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The Surrogate Pre-qualification Process

The Surrogate Pre-qualification Process

Roberta is the first person surrogate applicants hear from after they apply.

Completing an application to become a surrogate is the first step in helping make parenthood dreams come true. When the application gets filed with a surrogacy agency, a lot of surrogate pre-screening happens behind the scenes.

 

Pre-screening For A Potential Surrogate

When a surrogacy agency receives an application, the information goes to the admissions department. If an application looks promising, a person from the company will reach out to the applicant.

Roberta Ramirez works for a California surrogacy agency, and this is one part of her job. Applicants hear from Roberta first.

“When I reach an applicant by phone, we do the pre-qualifications,” Roberta said. “This means I ask her a list of questions which cross-reference what she already has in her application.”

Examples of this are double checking their full name, their age, marital status, and job occupation.

Finding out what state an applicant lives in is very important.

“We want to make sure they are not residing in a red state. There are a few states where surrogacy is illegal such as New York, Washington, and Louisiana,” she said.

There are roughly 15 questions, and it usually takes about 10 to 15 minutes to complete.

 

Other Surrogate Pre-Screening Process Questions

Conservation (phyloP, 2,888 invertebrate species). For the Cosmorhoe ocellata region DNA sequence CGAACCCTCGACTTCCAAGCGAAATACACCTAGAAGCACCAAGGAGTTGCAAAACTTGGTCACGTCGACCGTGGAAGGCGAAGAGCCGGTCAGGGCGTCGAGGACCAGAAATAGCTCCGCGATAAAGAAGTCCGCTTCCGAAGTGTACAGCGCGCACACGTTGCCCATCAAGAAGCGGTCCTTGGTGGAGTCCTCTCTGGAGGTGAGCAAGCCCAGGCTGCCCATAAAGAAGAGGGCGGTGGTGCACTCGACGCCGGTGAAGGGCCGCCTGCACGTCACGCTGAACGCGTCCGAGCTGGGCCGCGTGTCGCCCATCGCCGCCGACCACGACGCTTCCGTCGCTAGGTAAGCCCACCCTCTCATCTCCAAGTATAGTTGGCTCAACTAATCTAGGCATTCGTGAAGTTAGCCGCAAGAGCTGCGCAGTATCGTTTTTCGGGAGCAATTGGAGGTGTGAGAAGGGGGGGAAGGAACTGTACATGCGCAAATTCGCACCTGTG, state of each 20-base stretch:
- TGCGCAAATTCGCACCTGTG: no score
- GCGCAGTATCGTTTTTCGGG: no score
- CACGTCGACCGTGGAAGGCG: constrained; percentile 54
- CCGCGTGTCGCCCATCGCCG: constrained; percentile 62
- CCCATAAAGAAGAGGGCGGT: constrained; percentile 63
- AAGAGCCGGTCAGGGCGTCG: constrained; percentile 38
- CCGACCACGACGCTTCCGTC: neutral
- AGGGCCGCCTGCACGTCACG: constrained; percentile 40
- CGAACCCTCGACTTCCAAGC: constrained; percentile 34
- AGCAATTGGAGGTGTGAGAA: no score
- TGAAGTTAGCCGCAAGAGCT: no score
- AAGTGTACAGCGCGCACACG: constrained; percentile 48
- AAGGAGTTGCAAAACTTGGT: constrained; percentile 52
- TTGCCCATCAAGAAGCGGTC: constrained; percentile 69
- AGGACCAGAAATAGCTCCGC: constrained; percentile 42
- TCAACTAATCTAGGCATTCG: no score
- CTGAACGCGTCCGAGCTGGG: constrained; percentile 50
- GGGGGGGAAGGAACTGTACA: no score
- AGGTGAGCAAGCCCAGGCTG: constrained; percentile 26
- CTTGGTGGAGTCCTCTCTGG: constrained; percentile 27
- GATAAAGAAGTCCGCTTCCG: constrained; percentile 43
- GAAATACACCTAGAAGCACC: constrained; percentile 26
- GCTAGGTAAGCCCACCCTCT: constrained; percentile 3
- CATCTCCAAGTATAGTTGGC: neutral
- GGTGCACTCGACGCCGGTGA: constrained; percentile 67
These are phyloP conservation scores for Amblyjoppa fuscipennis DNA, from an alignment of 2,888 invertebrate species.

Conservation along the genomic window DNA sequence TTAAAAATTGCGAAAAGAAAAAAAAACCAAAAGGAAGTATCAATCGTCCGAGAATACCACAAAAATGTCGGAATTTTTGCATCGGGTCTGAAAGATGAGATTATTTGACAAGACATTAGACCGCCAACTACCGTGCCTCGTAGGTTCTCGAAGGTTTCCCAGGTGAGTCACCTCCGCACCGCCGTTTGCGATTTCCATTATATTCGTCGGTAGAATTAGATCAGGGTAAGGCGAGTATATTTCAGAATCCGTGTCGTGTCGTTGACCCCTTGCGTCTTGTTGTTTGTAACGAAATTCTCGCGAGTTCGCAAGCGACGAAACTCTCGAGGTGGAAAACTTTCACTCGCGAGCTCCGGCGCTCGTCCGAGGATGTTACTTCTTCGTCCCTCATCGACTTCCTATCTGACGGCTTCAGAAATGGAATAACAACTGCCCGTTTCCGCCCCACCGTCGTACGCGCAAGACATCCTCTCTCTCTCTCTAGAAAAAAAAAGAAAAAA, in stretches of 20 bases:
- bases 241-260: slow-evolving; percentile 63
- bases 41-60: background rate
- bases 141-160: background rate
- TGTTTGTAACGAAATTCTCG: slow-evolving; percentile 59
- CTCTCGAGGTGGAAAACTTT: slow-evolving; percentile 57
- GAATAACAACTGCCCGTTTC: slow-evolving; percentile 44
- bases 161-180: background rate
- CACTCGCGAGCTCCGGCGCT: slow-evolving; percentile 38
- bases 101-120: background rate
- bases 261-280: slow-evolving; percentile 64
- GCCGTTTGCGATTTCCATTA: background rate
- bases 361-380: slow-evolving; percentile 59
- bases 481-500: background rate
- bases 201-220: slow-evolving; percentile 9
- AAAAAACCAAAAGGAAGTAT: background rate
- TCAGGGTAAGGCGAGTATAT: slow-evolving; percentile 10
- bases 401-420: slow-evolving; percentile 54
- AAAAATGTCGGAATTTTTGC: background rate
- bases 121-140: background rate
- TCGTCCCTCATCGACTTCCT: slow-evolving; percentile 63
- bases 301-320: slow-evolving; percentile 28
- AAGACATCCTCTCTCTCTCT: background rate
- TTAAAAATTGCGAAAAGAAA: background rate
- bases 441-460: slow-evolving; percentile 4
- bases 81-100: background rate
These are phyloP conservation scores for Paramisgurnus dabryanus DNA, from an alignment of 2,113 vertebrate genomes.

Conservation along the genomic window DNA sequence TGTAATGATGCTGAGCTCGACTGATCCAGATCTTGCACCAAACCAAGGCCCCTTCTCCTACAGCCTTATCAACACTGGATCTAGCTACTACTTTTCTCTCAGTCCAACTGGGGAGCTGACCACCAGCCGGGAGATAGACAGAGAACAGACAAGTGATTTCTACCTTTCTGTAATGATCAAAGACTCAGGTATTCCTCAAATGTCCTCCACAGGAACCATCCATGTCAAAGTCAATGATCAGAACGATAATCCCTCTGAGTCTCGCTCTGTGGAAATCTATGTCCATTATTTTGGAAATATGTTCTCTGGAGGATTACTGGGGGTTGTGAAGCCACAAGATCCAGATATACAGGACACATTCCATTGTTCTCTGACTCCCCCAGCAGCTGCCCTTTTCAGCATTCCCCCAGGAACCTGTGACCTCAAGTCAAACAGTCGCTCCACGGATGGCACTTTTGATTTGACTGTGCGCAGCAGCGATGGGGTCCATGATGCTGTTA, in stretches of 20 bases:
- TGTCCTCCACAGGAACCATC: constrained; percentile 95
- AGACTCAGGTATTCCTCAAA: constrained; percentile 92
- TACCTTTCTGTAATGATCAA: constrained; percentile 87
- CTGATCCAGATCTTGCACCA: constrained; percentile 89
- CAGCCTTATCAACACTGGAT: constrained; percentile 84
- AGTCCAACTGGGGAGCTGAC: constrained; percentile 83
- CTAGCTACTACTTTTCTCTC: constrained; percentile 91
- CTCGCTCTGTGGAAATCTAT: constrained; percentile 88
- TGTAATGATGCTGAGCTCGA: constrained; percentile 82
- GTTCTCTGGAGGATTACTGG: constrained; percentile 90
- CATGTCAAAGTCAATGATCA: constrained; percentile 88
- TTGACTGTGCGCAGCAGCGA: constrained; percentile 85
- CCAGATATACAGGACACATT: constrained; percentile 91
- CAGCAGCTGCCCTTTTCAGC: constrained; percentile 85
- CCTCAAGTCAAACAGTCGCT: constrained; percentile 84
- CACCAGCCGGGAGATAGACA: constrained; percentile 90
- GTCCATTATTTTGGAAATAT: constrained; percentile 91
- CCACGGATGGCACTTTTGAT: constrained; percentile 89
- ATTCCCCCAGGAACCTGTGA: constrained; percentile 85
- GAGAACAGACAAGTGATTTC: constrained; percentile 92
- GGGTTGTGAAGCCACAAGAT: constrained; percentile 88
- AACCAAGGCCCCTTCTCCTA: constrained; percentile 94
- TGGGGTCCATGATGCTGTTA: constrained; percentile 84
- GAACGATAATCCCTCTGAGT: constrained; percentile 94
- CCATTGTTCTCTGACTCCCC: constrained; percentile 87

While every surrogacy agency is different, the questions are standard during this phase. Roberta pointed out other items such as the following:

  • Confirming a person’s BMI (30 and under is ideal)
  • Number of pregnancies
  • Number of C-sections
  • Not receiving any government assistance

“Finding out the number of pregnancies is important because an agency wants to make sure a candidate has had healthy pregnancies,” Roberta said. “We want to make sure that they have had at least one child.”

Most agencies will also want to confirm that an applicant still has a child living with them.

As for C-sections, Roberta pointed out that most IVF clinics will not accept a woman whose has had more than two surgeries.

An agency will verify that a candidate is not currently on any medication to treat depression or anxiety.

“If an applicant had these types of prescriptions in the past, then we ask them for a clearance letter. The letter usually states that their treatment for something like depression or postpartum is over and they are no longer taking those meds.”

Birth control questions are also on the list. If a woman has an IUD or implant, she needs to agree to remove it before becoming a surrogate.

Passing The First Surrogate Pre-qualifications Phase

If all goes well during the pre-qualifications phase, this does not mean a woman is qualified to become a surrogate. She still needs to have a phone interview with the surrogacy admissions team, undergo medical screening and complete her legal contracts.

Roberta also shared that she encourages the applicant to ask questions during the pre-qualifications phone call. It’s important that women feel comfortable in the process.

“The pre-qualifications phone call is a good time for applicants to decide if this is really something that they want to do,” Roberta said.